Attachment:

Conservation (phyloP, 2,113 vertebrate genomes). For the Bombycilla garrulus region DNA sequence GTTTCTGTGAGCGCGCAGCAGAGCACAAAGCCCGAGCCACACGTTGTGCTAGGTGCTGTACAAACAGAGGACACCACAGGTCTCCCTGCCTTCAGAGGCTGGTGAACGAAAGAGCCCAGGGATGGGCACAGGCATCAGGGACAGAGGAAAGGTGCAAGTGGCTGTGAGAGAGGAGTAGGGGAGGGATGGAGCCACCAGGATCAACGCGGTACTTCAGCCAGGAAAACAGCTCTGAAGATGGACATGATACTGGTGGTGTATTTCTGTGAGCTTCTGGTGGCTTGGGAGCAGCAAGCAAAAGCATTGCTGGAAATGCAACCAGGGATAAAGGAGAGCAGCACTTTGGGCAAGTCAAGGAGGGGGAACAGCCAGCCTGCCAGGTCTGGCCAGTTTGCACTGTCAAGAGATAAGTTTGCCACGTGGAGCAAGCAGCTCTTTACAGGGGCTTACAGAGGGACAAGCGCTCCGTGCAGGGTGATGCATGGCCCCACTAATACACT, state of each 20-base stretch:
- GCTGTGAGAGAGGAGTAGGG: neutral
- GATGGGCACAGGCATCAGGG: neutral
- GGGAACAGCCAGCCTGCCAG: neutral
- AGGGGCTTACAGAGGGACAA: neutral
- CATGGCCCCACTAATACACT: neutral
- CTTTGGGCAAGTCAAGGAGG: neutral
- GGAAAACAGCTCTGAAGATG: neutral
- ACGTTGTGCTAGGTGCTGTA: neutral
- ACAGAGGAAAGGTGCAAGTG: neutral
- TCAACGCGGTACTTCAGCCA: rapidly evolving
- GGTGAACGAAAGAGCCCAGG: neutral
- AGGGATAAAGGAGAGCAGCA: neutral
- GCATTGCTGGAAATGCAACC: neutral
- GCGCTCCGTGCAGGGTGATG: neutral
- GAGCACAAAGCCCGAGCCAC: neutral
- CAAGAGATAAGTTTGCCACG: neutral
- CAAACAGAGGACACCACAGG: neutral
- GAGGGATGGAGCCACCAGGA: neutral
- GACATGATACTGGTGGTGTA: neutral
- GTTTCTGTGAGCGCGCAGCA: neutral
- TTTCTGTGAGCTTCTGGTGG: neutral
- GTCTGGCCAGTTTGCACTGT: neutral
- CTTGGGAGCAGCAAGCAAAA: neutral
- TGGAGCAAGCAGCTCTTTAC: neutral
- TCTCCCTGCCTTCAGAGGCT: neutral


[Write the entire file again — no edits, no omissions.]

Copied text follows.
Conservation (phyloP, 2,113 vertebrate genomes). For the Bombycilla garrulus region DNA sequence GTTTCTGTGAGCGCGCAGCAGAGCACAAAGCCCGAGCCACACGTTGTGCTAGGTGCTGTACAAACAGAGGACACCACAGGTCTCCCTGCCTTCAGAGGCTGGTGAACGAAAGAGCCCAGGGATGGGCACAGGCATCAGGGACAGAGGAAAGGTGCAAGTGGCTGTGAGAGAGGAGTAGGGGAGGGATGGAGCCACCAGGATCAACGCGGTACTTCAGCCAGGAAAACAGCTCTGAAGATGGACATGATACTGGTGGTGTATTTCTGTGAGCTTCTGGTGGCTTGGGAGCAGCAAGCAAAAGCATTGCTGGAAATGCAACCAGGGATAAAGGAGAGCAGCACTTTGGGCAAGTCAAGGAGGGGGAACAGCCAGCCTGCCAGGTCTGGCCAGTTTGCACTGTCAAGAGATAAGTTTGCCACGTGGAGCAAGCAGCTCTTTACAGGGGCTTACAGAGGGACAAGCGCTCCGTGCAGGGTGATGCATGGCCCCACTAATACACT, state of each 20-base stretch:
- GCTGTGAGAGAGGAGTAGGG: neutral
- GATGGGCACAGGCATCAGGG: neutral
- GGGAACAGCCAGCCTGCCAG: neutral
- AGGGGCTTACAGAGGGACAA: neutral
- CATGGCCCCACTAATACACT: neutral
- CTTTGGGCAAGTCAAGGAGG: neutral
- GGAAAACAGCTCTGAAGATG: neutral
- ACGTTGTGCTAGGTGCTGTA: neutral
- ACAGAGGAAAGGTGCAAGTG: neutral
- TCAACGCGGTACTTCAGCCA: rapidly evolving
- GGTGAACGAAAGAGCCCAGG: neutral
- AGGGATAAAGGAGAGCAGCA: neutral
- GCATTGCTGGAAATGCAACC: neutral
- GCGCTCCGTGCAGGGTGATG: neutral
- GAGCACAAAGCCCGAGCCAC: neutral
- CAAGAGATAAGTTTGCCACG: neutral
- CAAACAGAGGACACCACAGG: neutral
- GAGGGATGGAGCCACCAGGA: neutral
- GACATGATACTGGTGGTGTA: neutral
- GTTTCTGTGAGCGCGCAGCA: neutral
- TTTCTGTGAGCTTCTGGTGG: neutral
- GTCTGGCCAGTTTGCACTGT: neutral
- CTTGGGAGCAGCAAGCAAAA: neutral
- TGGAGCAAGCAGCTCTTTAC: neutral
- TCTCCCTGCCTTCAGAGGCT: neutral